2022 Autumn Statement from Jeremy Hunt

/ AIMS, Business and Economy, Government, Pensions, Property, SME, Stamp Duty, Tax, VAT

Author: Henry Ejdelbaum

Tags: Autumn Budget, Autumn Statement, Autumn Update

Just a few weeks on from Kwasi Kwarteng’s mini-budget that brought about the downfall of Liz Truss, our new Chancellor, Jeremy Hunt, has delivered his 2022 Autumn Statement.  

As we expected, Hunt said that we are now in a recession, but that it’s a “Recession made in Russia and recovery made in Britain.” He also claimed that global factors were the primary reason for the UK’s recession, citing COVID-19 and the furlough scheme as other factors. 

The background 

Hunt says that he has two new fiscal rules that underpin his new economic plans. The first is that underlying debt must be falling as a proportion of GDP at the end of a five-year rolling period, and the second is that sector borrowing over the same period must be below 3% of GDP. 

Hunt also said that he has 3 priorities: stability, growth and public services.  

It is this backdrop, alongside his claims earlier in the week that “everyone is going to pay more tax,” that have shaped the 2022 Autumn Statement.


Let’s start with how individuals will be affected personally: 

  • The threshold for the 45p top rate of tax has been reduced from £150,000 to £125,140. 
  • Tax free allowances on income and national insurance have been frozen until April 2028. 
  • The tax-free dividend allowance will be reduced from its current level of £2,000 to £1,000 next April and cut again to £500 in the following year. 
  • The annual exempt amount for capital gains tax, which is currently set at £12,300 per individual a year is set to be lowered from next April, first to £6,000 and then to £3,000 in the following year.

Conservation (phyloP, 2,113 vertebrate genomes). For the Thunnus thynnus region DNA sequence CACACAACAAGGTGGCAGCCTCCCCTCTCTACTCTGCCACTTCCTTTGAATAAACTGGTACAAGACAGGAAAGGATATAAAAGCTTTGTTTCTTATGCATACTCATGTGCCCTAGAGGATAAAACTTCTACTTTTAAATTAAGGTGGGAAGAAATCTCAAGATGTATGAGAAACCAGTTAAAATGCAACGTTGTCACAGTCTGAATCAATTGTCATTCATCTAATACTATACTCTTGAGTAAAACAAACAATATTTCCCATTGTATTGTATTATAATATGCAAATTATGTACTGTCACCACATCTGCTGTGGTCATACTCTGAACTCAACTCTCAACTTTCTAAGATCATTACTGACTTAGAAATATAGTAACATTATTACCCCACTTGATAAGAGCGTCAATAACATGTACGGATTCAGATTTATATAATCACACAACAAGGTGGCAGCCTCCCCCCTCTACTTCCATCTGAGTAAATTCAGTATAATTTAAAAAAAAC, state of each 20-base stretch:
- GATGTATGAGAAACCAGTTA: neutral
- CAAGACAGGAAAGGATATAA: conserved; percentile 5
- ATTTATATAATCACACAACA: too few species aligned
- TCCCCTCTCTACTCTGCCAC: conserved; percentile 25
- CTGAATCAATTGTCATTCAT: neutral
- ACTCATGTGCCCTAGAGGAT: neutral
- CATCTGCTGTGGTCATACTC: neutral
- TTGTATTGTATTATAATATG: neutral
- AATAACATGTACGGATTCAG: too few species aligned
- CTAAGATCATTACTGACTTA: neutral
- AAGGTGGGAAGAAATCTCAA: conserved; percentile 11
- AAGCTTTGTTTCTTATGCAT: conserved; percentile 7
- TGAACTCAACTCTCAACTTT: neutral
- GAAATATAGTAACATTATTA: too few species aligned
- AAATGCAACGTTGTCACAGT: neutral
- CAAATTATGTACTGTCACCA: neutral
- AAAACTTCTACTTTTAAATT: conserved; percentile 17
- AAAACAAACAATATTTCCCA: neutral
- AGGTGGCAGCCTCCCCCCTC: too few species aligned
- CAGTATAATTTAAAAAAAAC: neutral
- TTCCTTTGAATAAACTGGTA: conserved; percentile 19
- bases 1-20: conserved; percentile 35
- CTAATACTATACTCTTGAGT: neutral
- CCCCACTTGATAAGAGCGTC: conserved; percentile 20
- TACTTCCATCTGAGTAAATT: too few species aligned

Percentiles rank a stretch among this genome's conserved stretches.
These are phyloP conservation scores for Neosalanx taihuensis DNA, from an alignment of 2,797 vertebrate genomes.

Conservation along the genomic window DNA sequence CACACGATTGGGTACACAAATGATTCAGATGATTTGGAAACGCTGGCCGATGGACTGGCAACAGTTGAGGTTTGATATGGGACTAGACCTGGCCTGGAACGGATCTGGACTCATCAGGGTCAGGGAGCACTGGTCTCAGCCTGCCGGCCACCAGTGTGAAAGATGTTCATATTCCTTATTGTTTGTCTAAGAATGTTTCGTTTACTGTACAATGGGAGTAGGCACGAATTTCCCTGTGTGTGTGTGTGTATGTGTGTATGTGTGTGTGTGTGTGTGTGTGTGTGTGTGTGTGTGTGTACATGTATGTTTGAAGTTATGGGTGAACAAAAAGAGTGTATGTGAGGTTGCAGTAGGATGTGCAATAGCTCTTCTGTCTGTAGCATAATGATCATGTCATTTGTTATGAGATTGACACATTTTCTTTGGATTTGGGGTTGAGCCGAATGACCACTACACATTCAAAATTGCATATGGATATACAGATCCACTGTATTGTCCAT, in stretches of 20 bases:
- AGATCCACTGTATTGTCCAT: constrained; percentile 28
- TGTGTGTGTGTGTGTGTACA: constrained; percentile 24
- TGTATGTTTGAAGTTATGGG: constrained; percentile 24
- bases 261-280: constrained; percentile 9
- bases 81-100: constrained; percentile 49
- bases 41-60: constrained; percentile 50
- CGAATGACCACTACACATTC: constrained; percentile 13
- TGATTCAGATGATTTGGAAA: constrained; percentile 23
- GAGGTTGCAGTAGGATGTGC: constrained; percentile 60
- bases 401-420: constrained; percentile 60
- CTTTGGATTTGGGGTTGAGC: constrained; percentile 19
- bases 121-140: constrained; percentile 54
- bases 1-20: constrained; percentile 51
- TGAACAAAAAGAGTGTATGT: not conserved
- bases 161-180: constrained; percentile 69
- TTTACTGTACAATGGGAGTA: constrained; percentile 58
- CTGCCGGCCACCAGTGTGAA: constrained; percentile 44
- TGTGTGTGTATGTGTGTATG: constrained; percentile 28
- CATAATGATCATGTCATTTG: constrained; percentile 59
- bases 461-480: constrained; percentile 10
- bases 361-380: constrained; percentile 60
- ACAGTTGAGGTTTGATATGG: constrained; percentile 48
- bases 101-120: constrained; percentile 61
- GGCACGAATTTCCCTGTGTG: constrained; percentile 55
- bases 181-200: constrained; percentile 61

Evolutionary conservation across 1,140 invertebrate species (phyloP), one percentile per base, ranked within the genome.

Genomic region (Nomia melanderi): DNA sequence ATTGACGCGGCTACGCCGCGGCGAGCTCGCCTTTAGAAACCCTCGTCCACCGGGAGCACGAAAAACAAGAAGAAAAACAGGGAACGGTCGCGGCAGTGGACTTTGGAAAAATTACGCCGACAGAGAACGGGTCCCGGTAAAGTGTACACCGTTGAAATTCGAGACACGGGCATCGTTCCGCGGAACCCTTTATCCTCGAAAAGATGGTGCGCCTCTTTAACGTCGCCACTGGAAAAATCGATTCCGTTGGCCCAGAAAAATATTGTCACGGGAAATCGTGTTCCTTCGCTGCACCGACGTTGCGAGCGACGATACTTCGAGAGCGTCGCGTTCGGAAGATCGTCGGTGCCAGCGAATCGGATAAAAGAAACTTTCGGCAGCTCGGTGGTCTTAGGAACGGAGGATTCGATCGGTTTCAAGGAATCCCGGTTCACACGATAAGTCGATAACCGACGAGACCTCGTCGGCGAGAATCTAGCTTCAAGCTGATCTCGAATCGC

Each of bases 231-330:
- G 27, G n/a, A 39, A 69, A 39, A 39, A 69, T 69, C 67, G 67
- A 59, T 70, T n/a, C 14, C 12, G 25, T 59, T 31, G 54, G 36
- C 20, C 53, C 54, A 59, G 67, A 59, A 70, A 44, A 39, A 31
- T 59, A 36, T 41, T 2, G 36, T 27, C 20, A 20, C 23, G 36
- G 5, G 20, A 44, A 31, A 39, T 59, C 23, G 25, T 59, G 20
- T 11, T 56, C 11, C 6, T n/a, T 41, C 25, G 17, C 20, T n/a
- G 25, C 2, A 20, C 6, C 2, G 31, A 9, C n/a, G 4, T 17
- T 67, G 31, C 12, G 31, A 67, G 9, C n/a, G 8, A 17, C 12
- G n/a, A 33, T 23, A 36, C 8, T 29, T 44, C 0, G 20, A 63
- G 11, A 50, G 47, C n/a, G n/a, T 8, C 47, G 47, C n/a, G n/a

Hunt said that all of these measures will be paid for partially by higher windfall taxes on energy companies. From January 1st, 2023, until March 2028, the energy profits levy will be increased from 25% to 35% and there will be a 45% levy on electricity generators to raise £14bn next year. Hunt is also asking 600,000 people on universal credit to meet with careers coaches to increase earnings and get more money into the economy.  


Now to business. Here are some of the key takeaways: 

  • The Employment Allowance will be kept at £5,000 (40% of all businesses will pay no NICs at all). 
  • £2.8bn will be raised by 2027/28 from stopping big companies evading and avoiding tax.  
  • The Deduction Rate will be cut to 86% for Research & Development (R&D) and the credit rate will drop to 10% 
  • On business rates, we’ll see a £14bn tax cut over 5 years and Hunt will proceed with the revaluation of business properties from April 2023. 
  • There’ll be a £700mn investment in renewable energy and a new nuclear power plant at Sizewell. This will create 10,000 highly skilled jobs and should reduce the average household energy bills by £450. 
  • Hunt has removed import tariffs on over 100 goods used by UK businesses in manufacturing processes. 

What’s more, devolved administrations will receive £3.4 billion over the next two years: £1.5bn for Scotland, £1.2bn for Wales and £650m for Northern Ireland. Please note that the Scottish government’s tax and spending plans for 2023/24 are due to be published on 15 December.

As ever, more details will follow over the coming days as people demand clarity and it is yet to be seen if these measures can rebuild a broken economy. The next 5 years will be really important for small businesses and for people for this reason. As soon as more details are released by the government, we’ll update this article. For now, please consult your local AIMS Accountant should you have questions on anything: Find your local AIMS accountant | AIMS Accountants for Business  

Jeremy Hunt Autumn Statement